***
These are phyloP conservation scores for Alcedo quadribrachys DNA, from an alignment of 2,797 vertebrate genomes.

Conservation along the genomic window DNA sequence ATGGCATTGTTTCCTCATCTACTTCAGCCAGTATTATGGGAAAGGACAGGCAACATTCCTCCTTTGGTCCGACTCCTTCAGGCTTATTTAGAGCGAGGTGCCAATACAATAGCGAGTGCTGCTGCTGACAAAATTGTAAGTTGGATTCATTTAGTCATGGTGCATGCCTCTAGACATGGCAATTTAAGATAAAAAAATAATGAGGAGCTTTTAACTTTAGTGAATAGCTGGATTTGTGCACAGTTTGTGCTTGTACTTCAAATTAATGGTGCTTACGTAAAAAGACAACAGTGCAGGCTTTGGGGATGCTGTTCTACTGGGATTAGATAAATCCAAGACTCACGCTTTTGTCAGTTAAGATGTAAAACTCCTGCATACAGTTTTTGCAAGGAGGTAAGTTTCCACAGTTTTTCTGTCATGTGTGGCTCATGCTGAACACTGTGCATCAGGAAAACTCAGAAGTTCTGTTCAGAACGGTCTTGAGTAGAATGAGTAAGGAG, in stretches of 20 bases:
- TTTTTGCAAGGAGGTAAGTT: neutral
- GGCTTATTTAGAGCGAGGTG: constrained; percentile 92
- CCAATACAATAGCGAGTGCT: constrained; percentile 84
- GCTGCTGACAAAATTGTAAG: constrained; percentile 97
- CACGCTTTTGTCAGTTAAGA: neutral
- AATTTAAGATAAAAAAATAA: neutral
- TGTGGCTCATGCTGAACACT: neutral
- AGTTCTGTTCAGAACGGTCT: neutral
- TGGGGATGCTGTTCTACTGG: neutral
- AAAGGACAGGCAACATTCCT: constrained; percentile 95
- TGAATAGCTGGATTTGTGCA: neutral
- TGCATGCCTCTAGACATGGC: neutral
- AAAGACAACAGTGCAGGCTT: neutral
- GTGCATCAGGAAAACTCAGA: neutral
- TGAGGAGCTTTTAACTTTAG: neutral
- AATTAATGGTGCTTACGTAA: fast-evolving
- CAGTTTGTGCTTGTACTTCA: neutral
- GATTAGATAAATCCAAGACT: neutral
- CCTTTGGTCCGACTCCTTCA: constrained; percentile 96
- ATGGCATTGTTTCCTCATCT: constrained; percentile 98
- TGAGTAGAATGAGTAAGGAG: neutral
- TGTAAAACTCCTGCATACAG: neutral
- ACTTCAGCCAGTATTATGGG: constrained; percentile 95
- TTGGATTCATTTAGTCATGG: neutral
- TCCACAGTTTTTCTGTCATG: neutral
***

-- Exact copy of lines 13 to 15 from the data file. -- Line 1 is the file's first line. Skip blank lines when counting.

- TGAATAGCTGGATTTGTGCA: neutral
- TGCATGCCTCTAGACATGGC: neutral
- AAAGACAACAGTGCAGGCTT: neutral